After defining these rules of attraction and repulsion, some mathematical definitions of movement are needed. The accelerations, velocities and positions are written in a way that for every calculation step, the previous value is used and recalculated. This can be done by using first and second order derivatives in basic equations for calculating acceleration, velocity and speed. I do not want to go much in details here, let us rather check what happens after running such program (Figure 2).


The beginning of a Matlab code simulating a predator-prey system


After  every “error message” is fixed, the simulation works….

As the simulation begins, the prey fish swim towards each other and away from the predators in order to form swarms as fast as possible. There is no “eat fish” function in the program – therefore an individual fish or a swarm never disappears once it gets caught, it only escapes. In the moment when a fish enters a swarm, its individual characteristics disappear – a new body (the swarm with an additional fish) is created. Due to a simple starting definition of forces, a non-realistic effect is observed: big swarms simply go “through” a predator without trying to avoid it. A better force calculation (e.g. quadratic or exponential functions) would probably result in fish swarms trying to avoid collisions with predators. Behavior of the predators is in some aspects similar to the one of the prey. In the beginning they try to avoid meeting each other because they have enough choice to chase many other fish. A soon as they meet bigger swarms, they do not care anymore if other predators are close to them. This resembles a natural system where lesser food availability brings competitors together.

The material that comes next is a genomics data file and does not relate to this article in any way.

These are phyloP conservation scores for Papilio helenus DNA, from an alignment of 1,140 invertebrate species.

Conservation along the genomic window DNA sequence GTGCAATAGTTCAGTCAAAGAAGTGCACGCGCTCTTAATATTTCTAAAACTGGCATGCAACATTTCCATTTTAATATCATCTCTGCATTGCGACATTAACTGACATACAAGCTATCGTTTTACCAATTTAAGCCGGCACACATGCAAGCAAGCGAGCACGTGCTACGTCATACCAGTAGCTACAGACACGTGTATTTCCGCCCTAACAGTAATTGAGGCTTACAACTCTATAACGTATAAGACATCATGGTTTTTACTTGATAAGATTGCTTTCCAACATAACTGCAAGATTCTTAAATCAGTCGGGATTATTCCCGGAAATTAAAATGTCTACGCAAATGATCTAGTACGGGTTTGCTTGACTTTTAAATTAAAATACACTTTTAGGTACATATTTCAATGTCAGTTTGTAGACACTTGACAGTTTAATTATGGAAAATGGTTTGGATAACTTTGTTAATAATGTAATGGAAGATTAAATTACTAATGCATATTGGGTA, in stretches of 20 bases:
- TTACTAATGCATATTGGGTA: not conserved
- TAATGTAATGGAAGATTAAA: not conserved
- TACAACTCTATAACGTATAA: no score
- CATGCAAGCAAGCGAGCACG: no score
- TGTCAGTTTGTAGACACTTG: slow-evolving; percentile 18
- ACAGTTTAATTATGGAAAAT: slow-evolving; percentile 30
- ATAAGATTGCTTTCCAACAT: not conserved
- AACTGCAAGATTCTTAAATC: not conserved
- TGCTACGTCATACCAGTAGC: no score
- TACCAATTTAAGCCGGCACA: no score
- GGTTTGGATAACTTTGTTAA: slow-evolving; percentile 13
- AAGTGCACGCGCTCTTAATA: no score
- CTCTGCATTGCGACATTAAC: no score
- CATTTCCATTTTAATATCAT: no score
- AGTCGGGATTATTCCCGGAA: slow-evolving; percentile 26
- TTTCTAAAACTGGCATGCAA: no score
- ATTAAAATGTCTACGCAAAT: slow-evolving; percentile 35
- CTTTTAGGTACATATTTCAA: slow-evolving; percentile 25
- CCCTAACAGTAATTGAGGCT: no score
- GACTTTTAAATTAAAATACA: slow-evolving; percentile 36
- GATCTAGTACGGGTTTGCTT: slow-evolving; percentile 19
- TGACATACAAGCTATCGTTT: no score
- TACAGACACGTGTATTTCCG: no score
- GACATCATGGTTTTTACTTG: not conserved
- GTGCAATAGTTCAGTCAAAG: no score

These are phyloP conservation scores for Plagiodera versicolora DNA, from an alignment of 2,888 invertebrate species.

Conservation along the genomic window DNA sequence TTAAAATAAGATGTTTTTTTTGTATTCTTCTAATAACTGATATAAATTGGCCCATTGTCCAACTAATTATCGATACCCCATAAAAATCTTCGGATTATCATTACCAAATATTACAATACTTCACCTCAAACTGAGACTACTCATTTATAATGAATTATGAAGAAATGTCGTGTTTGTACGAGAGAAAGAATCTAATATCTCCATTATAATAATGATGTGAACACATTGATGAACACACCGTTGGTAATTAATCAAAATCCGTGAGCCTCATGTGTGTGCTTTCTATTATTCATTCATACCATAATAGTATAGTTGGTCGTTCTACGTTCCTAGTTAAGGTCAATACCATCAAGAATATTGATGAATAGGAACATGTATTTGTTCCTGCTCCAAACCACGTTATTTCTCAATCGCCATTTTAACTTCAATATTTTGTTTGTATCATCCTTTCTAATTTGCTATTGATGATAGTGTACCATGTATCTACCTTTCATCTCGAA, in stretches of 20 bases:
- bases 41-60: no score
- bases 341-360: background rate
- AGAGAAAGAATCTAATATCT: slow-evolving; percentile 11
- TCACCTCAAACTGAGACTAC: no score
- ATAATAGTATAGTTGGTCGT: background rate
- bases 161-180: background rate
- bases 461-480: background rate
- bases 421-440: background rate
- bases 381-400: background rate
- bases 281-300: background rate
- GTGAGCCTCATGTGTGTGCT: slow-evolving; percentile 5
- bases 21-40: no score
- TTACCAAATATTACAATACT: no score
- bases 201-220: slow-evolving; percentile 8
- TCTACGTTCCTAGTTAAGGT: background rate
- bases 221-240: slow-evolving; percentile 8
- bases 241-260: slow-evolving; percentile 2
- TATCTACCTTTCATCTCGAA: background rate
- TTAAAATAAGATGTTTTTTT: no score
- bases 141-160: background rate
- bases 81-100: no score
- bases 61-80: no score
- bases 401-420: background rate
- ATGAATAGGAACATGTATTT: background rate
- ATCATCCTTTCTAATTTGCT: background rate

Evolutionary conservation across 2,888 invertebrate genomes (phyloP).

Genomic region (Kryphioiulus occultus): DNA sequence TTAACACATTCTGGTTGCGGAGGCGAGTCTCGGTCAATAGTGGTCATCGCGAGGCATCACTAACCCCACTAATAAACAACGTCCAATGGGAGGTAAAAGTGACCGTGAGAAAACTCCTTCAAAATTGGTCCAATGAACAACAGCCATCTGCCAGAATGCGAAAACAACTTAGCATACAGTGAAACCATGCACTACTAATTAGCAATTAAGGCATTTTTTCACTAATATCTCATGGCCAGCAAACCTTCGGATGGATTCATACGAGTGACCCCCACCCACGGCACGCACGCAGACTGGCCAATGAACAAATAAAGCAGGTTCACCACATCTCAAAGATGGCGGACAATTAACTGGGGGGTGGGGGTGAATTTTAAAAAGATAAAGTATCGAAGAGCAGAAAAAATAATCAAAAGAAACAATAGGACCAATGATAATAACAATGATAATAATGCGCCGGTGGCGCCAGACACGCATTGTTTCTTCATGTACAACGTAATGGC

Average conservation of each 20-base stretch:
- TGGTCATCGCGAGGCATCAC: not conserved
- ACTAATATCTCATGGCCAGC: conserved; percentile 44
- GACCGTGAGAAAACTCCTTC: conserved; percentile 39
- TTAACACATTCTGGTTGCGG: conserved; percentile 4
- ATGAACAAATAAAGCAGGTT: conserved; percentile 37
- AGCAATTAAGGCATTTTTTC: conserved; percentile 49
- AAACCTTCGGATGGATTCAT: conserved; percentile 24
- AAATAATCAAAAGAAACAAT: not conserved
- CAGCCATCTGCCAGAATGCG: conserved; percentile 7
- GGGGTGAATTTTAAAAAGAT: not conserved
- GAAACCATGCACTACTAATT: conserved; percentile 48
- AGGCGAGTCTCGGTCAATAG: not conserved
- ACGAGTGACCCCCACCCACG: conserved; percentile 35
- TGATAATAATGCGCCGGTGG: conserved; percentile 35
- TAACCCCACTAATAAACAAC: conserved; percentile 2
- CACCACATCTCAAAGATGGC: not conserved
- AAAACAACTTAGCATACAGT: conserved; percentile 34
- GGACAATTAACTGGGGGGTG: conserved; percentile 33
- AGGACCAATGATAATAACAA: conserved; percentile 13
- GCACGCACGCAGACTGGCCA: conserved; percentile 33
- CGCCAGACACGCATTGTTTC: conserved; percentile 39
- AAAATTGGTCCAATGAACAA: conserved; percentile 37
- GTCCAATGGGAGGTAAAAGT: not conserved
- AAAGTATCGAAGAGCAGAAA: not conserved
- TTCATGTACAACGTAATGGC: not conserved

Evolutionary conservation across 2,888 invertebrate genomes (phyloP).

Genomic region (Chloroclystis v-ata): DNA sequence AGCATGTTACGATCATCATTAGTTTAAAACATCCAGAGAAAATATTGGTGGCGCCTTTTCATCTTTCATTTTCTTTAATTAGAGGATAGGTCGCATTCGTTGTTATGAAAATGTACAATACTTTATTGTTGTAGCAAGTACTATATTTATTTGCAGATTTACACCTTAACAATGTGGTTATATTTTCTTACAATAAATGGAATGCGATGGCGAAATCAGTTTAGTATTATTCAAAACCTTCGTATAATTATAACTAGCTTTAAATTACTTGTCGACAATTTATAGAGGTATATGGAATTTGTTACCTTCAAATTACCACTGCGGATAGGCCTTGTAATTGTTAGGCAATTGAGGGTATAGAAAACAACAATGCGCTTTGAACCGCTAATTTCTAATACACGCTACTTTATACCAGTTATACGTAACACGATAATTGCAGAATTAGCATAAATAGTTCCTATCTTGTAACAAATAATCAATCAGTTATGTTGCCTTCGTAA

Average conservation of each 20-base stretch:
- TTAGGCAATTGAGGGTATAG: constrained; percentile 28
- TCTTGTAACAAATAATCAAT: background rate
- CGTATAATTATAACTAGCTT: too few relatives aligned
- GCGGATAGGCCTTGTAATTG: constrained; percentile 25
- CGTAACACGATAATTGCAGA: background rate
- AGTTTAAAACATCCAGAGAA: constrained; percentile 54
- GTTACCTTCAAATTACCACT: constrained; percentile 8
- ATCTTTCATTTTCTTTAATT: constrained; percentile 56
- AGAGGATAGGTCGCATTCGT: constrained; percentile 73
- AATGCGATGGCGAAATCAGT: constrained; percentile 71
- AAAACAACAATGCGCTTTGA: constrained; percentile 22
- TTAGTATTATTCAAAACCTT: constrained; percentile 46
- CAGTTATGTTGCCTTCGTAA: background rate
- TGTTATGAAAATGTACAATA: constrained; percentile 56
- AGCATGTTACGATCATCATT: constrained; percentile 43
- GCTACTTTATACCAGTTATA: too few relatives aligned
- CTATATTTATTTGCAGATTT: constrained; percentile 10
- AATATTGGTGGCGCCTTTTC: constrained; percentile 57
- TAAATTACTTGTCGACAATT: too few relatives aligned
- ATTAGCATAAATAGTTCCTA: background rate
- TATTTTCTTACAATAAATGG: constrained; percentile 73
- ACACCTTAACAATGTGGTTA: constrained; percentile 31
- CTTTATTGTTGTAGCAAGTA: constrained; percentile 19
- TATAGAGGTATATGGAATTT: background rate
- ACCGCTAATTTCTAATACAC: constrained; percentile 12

What is this useful for?

The simulation described in this article serves for a basic understanding of what is possible in terms of simulation natural systems with computer programmes and in which direction the research is going. There are many different possibilities to apply swarming behavior in technology and unsurprisingly, numerous projects have already shown some progress. Examples are swarm robotics, artificial intelligence, cooperative control mechanisms [1], etc…

All natural systems, not only predator-prey relations, exhibit some kind of intelligence of a superorganism (leafcutter ants, termites, bees, different symbiosis, rainforest, ecosystem,…) [2]. Characteristics of individuals in such systems become less important as the cumulative behavior has beneficial effects. Studying that is not only interesting, it also has a useful potential for technical developments – if only we are able to recognize and fully understand the functioning principles of natural systems.




Anja Boisselet

My name is Anja and I come from one of the most beautiful places on the world – Bled, a small town in a very small country called Slovenia but very beautiful! Imagine that in two hours you can traverse this country, passing high mountains, numerous rivers and lakes, valleys, vineyard hills, and finish on the coast. No wonder why I decided to start my studies in relation to nature.